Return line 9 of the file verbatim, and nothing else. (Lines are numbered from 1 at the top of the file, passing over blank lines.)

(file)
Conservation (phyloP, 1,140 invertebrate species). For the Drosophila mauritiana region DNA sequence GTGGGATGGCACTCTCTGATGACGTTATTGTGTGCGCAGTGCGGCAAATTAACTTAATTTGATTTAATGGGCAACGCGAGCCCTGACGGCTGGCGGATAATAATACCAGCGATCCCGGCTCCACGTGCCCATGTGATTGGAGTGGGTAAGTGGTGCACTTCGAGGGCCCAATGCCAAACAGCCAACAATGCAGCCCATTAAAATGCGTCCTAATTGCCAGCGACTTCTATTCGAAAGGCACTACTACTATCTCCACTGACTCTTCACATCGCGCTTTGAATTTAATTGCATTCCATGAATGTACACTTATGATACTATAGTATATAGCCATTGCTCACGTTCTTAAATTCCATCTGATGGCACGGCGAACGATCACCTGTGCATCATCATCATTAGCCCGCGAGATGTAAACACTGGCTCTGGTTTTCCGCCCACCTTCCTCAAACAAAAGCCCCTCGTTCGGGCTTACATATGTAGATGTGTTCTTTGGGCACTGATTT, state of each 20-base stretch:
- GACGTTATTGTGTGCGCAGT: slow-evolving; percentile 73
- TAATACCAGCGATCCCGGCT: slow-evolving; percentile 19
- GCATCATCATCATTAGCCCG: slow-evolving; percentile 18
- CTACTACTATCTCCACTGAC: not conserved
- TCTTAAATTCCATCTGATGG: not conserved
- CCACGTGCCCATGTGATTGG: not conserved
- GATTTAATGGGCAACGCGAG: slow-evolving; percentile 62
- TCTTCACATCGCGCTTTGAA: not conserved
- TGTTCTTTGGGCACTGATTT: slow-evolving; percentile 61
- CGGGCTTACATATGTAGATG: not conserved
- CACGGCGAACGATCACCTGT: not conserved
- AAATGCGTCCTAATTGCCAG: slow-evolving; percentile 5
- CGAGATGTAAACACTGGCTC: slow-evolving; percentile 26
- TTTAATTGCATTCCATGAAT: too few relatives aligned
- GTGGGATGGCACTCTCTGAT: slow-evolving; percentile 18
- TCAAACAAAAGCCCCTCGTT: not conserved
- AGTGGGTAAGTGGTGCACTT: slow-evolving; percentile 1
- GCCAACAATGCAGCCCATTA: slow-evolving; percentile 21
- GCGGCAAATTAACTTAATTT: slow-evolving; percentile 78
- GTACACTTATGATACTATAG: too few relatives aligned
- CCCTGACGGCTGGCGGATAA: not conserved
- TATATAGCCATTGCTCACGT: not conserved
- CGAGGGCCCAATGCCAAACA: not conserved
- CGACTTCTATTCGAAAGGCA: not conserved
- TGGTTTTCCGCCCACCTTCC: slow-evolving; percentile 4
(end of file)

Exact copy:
- TCTTCACATCGCGCTTTGAA: not conserved